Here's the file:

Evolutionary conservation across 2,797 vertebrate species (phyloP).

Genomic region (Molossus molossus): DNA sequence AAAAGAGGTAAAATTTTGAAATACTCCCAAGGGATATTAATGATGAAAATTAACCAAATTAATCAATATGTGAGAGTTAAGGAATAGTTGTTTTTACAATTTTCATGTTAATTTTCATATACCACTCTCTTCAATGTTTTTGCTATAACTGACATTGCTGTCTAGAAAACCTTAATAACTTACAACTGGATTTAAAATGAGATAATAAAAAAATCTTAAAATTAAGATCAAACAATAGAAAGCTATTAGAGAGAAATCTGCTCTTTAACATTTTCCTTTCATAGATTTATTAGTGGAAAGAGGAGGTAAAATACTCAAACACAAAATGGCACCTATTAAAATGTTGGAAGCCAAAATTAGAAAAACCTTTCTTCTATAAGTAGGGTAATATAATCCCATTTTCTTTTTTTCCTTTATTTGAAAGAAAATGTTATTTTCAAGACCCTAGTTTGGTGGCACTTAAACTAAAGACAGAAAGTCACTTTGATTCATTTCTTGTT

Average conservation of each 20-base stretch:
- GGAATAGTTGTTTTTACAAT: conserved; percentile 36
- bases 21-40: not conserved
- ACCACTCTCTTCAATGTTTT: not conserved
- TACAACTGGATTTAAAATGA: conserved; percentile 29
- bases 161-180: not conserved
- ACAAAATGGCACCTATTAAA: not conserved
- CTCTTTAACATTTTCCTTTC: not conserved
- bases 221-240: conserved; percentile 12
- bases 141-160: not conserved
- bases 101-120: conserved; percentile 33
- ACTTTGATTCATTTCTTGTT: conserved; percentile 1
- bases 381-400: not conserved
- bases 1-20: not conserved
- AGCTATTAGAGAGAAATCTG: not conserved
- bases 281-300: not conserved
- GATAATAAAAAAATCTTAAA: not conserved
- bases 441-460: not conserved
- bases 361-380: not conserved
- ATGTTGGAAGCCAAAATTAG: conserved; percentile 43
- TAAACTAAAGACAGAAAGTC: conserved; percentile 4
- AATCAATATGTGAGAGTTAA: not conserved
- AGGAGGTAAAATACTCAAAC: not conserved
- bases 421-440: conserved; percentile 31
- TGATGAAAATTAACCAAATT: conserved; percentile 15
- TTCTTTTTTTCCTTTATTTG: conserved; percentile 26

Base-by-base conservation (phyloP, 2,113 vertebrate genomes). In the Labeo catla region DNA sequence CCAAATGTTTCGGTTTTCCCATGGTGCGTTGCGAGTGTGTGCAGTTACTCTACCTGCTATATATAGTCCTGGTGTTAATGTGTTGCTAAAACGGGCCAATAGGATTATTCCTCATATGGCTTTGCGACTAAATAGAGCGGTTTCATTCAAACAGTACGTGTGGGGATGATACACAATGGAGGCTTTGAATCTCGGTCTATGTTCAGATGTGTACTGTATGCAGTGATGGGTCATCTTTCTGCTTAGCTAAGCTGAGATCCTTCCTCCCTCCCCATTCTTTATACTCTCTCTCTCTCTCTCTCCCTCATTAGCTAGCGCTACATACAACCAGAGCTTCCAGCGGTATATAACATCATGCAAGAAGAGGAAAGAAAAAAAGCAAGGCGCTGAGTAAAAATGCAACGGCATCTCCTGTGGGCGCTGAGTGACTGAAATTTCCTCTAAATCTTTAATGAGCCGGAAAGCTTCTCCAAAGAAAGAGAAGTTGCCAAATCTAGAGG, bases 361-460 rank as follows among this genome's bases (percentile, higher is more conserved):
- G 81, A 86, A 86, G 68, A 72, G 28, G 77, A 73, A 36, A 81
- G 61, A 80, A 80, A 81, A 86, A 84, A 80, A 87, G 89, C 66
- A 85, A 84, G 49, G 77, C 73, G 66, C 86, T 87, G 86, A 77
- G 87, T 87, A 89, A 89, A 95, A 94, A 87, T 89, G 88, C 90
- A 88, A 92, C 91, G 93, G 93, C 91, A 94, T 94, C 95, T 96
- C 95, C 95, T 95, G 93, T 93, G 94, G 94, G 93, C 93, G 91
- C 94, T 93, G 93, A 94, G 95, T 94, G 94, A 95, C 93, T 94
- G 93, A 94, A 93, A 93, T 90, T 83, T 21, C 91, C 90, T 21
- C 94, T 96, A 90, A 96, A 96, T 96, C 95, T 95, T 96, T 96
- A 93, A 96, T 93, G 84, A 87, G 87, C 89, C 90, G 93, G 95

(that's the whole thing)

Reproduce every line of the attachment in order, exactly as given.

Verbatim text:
Evolutionary conservation across 2,797 vertebrate species (phyloP).

Genomic region (Molossus molossus): DNA sequence AAAAGAGGTAAAATTTTGAAATACTCCCAAGGGATATTAATGATGAAAATTAACCAAATTAATCAATATGTGAGAGTTAAGGAATAGTTGTTTTTACAATTTTCATGTTAATTTTCATATACCACTCTCTTCAATGTTTTTGCTATAACTGACATTGCTGTCTAGAAAACCTTAATAACTTACAACTGGATTTAAAATGAGATAATAAAAAAATCTTAAAATTAAGATCAAACAATAGAAAGCTATTAGAGAGAAATCTGCTCTTTAACATTTTCCTTTCATAGATTTATTAGTGGAAAGAGGAGGTAAAATACTCAAACACAAAATGGCACCTATTAAAATGTTGGAAGCCAAAATTAGAAAAACCTTTCTTCTATAAGTAGGGTAATATAATCCCATTTTCTTTTTTTCCTTTATTTGAAAGAAAATGTTATTTTCAAGACCCTAGTTTGGTGGCACTTAAACTAAAGACAGAAAGTCACTTTGATTCATTTCTTGTT

Average conservation of each 20-base stretch:
- GGAATAGTTGTTTTTACAAT: conserved; percentile 36
- bases 21-40: not conserved
- ACCACTCTCTTCAATGTTTT: not conserved
- TACAACTGGATTTAAAATGA: conserved; percentile 29
- bases 161-180: not conserved
- ACAAAATGGCACCTATTAAA: not conserved
- CTCTTTAACATTTTCCTTTC: not conserved
- bases 221-240: conserved; percentile 12
- bases 141-160: not conserved
- bases 101-120: conserved; percentile 33
- ACTTTGATTCATTTCTTGTT: conserved; percentile 1
- bases 381-400: not conserved
- bases 1-20: not conserved
- AGCTATTAGAGAGAAATCTG: not conserved
- bases 281-300: not conserved
- GATAATAAAAAAATCTTAAA: not conserved
- bases 441-460: not conserved
- bases 361-380: not conserved
- ATGTTGGAAGCCAAAATTAG: conserved; percentile 43
- TAAACTAAAGACAGAAAGTC: conserved; percentile 4
- AATCAATATGTGAGAGTTAA: not conserved
- AGGAGGTAAAATACTCAAAC: not conserved
- bases 421-440: conserved; percentile 31
- TGATGAAAATTAACCAAATT: conserved; percentile 15
- TTCTTTTTTTCCTTTATTTG: conserved; percentile 26

Base-by-base conservation (phyloP, 2,113 vertebrate genomes). In the Labeo catla region DNA sequence CCAAATGTTTCGGTTTTCCCATGGTGCGTTGCGAGTGTGTGCAGTTACTCTACCTGCTATATATAGTCCTGGTGTTAATGTGTTGCTAAAACGGGCCAATAGGATTATTCCTCATATGGCTTTGCGACTAAATAGAGCGGTTTCATTCAAACAGTACGTGTGGGGATGATACACAATGGAGGCTTTGAATCTCGGTCTATGTTCAGATGTGTACTGTATGCAGTGATGGGTCATCTTTCTGCTTAGCTAAGCTGAGATCCTTCCTCCCTCCCCATTCTTTATACTCTCTCTCTCTCTCTCTCCCTCATTAGCTAGCGCTACATACAACCAGAGCTTCCAGCGGTATATAACATCATGCAAGAAGAGGAAAGAAAAAAAGCAAGGCGCTGAGTAAAAATGCAACGGCATCTCCTGTGGGCGCTGAGTGACTGAAATTTCCTCTAAATCTTTAATGAGCCGGAAAGCTTCTCCAAAGAAAGAGAAGTTGCCAAATCTAGAGG, bases 361-460 rank as follows among this genome's bases (percentile, higher is more conserved):
- G 81, A 86, A 86, G 68, A 72, G 28, G 77, A 73, A 36, A 81
- G 61, A 80, A 80, A 81, A 86, A 84, A 80, A 87, G 89, C 66
- A 85, A 84, G 49, G 77, C 73, G 66, C 86, T 87, G 86, A 77
- G 87, T 87, A 89, A 89, A 95, A 94, A 87, T 89, G 88, C 90
- A 88, A 92, C 91, G 93, G 93, C 91, A 94, T 94, C 95, T 96
- C 95, C 95, T 95, G 93, T 93, G 94, G 94, G 93, C 93, G 91
- C 94, T 93, G 93, A 94, G 95, T 94, G 94, A 95, C 93, T 94
- G 93, A 94, A 93, A 93, T 90, T 83, T 21, C 91, C 90, T 21
- C 94, T 96, A 90, A 96, A 96, T 96, C 95, T 95, T 96, T 96
- A 93, A 96, T 93, G 84, A 87, G 87, C 89, C 90, G 93, G 95